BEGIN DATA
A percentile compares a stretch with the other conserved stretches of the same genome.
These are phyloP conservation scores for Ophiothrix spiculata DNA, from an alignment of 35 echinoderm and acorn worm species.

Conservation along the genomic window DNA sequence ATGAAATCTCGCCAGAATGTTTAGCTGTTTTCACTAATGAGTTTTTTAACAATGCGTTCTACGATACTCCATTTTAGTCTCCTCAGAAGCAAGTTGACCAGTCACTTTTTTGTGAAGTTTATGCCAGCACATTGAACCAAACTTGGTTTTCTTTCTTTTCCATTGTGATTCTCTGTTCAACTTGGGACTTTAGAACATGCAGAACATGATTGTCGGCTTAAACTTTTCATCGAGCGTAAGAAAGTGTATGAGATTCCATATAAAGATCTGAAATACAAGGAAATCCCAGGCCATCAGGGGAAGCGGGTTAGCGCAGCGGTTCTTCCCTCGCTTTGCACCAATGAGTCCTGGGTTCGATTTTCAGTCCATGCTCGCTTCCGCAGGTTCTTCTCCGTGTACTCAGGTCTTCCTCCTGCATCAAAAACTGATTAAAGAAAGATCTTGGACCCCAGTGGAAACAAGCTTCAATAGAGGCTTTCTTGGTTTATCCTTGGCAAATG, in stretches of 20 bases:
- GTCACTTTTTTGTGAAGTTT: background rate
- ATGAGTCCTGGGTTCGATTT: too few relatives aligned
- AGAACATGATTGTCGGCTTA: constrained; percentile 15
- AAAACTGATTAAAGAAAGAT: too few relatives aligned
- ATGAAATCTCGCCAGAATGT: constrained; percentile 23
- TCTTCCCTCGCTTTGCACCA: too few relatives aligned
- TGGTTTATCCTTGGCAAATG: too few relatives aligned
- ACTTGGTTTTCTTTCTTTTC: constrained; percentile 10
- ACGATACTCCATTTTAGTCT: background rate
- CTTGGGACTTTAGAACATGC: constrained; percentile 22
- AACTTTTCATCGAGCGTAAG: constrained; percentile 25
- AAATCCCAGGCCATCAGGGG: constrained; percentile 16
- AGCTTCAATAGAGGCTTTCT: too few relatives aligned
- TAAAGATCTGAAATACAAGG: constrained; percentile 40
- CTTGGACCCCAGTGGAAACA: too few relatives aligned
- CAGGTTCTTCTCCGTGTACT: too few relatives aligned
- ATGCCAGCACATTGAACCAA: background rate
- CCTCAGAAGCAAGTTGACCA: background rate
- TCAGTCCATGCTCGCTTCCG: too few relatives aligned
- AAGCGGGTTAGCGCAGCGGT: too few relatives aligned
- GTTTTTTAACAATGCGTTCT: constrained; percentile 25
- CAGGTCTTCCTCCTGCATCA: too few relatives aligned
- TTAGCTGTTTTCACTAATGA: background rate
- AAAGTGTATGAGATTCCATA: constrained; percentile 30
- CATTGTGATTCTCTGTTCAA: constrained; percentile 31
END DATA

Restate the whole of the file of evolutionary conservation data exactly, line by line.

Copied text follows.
A percentile compares a stretch with the other conserved stretches of the same genome.
These are phyloP conservation scores for Ophiothrix spiculata DNA, from an alignment of 35 echinoderm and acorn worm species.

Conservation along the genomic window DNA sequence ATGAAATCTCGCCAGAATGTTTAGCTGTTTTCACTAATGAGTTTTTTAACAATGCGTTCTACGATACTCCATTTTAGTCTCCTCAGAAGCAAGTTGACCAGTCACTTTTTTGTGAAGTTTATGCCAGCACATTGAACCAAACTTGGTTTTCTTTCTTTTCCATTGTGATTCTCTGTTCAACTTGGGACTTTAGAACATGCAGAACATGATTGTCGGCTTAAACTTTTCATCGAGCGTAAGAAAGTGTATGAGATTCCATATAAAGATCTGAAATACAAGGAAATCCCAGGCCATCAGGGGAAGCGGGTTAGCGCAGCGGTTCTTCCCTCGCTTTGCACCAATGAGTCCTGGGTTCGATTTTCAGTCCATGCTCGCTTCCGCAGGTTCTTCTCCGTGTACTCAGGTCTTCCTCCTGCATCAAAAACTGATTAAAGAAAGATCTTGGACCCCAGTGGAAACAAGCTTCAATAGAGGCTTTCTTGGTTTATCCTTGGCAAATG, in stretches of 20 bases:
- GTCACTTTTTTGTGAAGTTT: background rate
- ATGAGTCCTGGGTTCGATTT: too few relatives aligned
- AGAACATGATTGTCGGCTTA: constrained; percentile 15
- AAAACTGATTAAAGAAAGAT: too few relatives aligned
- ATGAAATCTCGCCAGAATGT: constrained; percentile 23
- TCTTCCCTCGCTTTGCACCA: too few relatives aligned
- TGGTTTATCCTTGGCAAATG: too few relatives aligned
- ACTTGGTTTTCTTTCTTTTC: constrained; percentile 10
- ACGATACTCCATTTTAGTCT: background rate
- CTTGGGACTTTAGAACATGC: constrained; percentile 22
- AACTTTTCATCGAGCGTAAG: constrained; percentile 25
- AAATCCCAGGCCATCAGGGG: constrained; percentile 16
- AGCTTCAATAGAGGCTTTCT: too few relatives aligned
- TAAAGATCTGAAATACAAGG: constrained; percentile 40
- CTTGGACCCCAGTGGAAACA: too few relatives aligned
- CAGGTTCTTCTCCGTGTACT: too few relatives aligned
- ATGCCAGCACATTGAACCAA: background rate
- CCTCAGAAGCAAGTTGACCA: background rate
- TCAGTCCATGCTCGCTTCCG: too few relatives aligned
- AAGCGGGTTAGCGCAGCGGT: too few relatives aligned
- GTTTTTTAACAATGCGTTCT: constrained; percentile 25
- CAGGTCTTCCTCCTGCATCA: too few relatives aligned
- TTAGCTGTTTTCACTAATGA: background rate
- AAAGTGTATGAGATTCCATA: constrained; percentile 30
- CATTGTGATTCTCTGTTCAA: constrained; percentile 31